The Washington PostDemocracy Dies in Darkness

Jimmy Butler’s trade request creates even more uncertainty for the Minnesota Timberwolves

Jimmy Butler wants out of Minnesota. (Jim Mone/Associated Press)
Placeholder while article actions load

Jimmy Butler has decided he’d like to play elsewhere. But will the Minnesota Timberwolves let him?

That is the existential question facing the franchise in the wake of Butler issuing a trade request to Tom Thibodeau, the team’s coach and president of basketball operations, during a face-to-face meeting Tuesday in Los Angeles.

It seemed like an ominous sign for the Timberwolves that the meeting, which was originally scheduled for Monday in Minneapolis, was pushed back to Tuesday and moved. The trade request, which was first reported by the Athletic on Wednesday, officially makes the situation so.

There is no clear path forward from here for a franchise that already has had a turbulent offseason despite finally snapping a 14-year playoff drought last season, in no small part because the Timberwolves acquired Butler in a trade last June. Now, with just a few weeks before the start of the regular season, Butler has told the Timberwolves he doesn’t plan to re-sign with the organization when he can opt out of the final year of his deal and become an unrestricted free agent in July.

But while Butler has decided he doesn’t want to be in Minnesota, telling the Timberwolves this now has – at least for now – limited his options. Players signed this summer can’t be traded until at least Dec. 15 (and, in specific instances, Jan. 15), which greatly reduces Minnesota’s flexibility to make the best deal it can for one of the league’s elite wing players. If Butler and his representatives had gone to Thibodeau with this decision earlier in the offseason, he already may have been traded elsewhere, either in a second draft night deal or in July.

Additionally, the three teams reportedly making up his list of preferred destinations – the Los Angeles Clippers, New York Knicks and Brooklyn Nets – all will have the cap space to sign him next summer, diminishing Minnesota’s leverage even further.

So despite his request for a trade, it seems likely Butler will remain in Minnesota – and likely will for some time to come. Thibodeau is famously, and relentlessly, competitive, and it is hard to envision him being willing to part with a player who embodies everything he values in a player and whom he traded Zach LaVine, Kris Dunn and the No. 7 pick in the 2017 NBA draft to acquire.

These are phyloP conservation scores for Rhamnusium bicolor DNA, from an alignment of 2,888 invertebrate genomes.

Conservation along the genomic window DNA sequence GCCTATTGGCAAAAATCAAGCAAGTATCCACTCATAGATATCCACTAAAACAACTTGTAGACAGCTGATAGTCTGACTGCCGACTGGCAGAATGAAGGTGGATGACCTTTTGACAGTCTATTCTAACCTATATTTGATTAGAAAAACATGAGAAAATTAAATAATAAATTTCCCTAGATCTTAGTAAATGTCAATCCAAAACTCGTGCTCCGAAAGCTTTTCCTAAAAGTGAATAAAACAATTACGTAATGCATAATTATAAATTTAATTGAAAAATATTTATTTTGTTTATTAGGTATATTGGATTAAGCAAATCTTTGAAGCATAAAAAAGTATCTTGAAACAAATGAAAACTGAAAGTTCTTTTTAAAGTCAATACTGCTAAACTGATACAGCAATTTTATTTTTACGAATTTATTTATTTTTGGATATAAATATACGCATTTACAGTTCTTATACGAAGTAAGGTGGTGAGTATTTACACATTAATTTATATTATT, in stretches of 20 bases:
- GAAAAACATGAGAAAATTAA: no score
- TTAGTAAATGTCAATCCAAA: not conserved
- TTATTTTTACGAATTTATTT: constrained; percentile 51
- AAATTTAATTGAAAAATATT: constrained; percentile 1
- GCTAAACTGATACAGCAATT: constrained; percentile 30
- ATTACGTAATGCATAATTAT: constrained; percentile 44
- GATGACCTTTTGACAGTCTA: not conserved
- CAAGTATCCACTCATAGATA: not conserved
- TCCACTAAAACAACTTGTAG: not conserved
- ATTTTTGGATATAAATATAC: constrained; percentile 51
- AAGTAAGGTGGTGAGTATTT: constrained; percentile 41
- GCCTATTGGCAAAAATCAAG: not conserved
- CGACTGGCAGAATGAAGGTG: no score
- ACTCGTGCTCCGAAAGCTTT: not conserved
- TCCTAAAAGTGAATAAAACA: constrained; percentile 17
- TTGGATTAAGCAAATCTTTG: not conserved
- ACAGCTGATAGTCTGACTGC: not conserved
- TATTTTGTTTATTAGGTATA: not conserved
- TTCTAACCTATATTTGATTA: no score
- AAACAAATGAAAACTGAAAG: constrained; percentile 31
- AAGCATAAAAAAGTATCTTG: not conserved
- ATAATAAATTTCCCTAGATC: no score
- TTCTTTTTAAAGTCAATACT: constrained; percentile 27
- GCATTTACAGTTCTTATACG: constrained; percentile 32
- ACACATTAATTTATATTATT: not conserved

Butler’s unhappiness is just the latest issue to befall Minnesota over the past few months. Butler has been frustrated at times with both Andrew Wiggins and Karl-Anthony Towns, the No. 1 picks in the 2014 and 2015 drafts, respectively. Wiggins, meanwhile, has been said to be bothered by being relegated to the team’s third offensive option behind Butler and Towns.

As for Towns, who has yet to sign the max contract extension that has been offered, it’s still unclear exactly what he is evaluating for before signing it, though earlier this summer the franchise did fire assistant coach Vince Legarza, with whom Towns was close.

All of this also ratchets up the pressure on Thibodeau, who was already seen as being in some hot water before Wednesday’s developments. The NBA has steadily moved away from the “emperor coach” model of having one man overseeing all aspects of the organization in recent years, and only two – Thibodeau and Gregg Popovich in San Antonio – remain in the league. And if Minnesota struggles to make the playoffs, or misses it altogether, this season, Thibodeau’s time in Minneapolis could come to a close. Now he also must balance the possibility of Butler leaving, and how the franchise should best handle that.

And now, instead of being asked about how they can build off last season’s successes, the only questions anyone in the organization likely will receive, beginning at media day Monday, will be about the franchise’s future – and specifically the futures of Butler, Towns, Wiggins and Thibodeau.

Those questions won’t stop until the season ends – or until the Timberwolves answer them with actions.

Are you interested in smart, thoughtful analysis of the NBA from The Washington Post and around the Web delivered to your inbox every Monday morning? If so, sign up for the Monday Morning Post Up, The Washington Post’s NBA newsletter.

Read more on the NBA:

The Clippers hired Lee Jenkins for what he did best at Sports Illustrated: Profile athletes

‘You gotta take care of home’: Michael Jordan donates $2 million to Florence recovery efforts

Elton Brand to be named 76ers’ GM, ending search following Bryan Colangelo scandal

Dwyane Wade says he’ll return to Heat for ‘one last dance’

EA’s NBA Live tries to get back in the game against the NBA 2K Goliath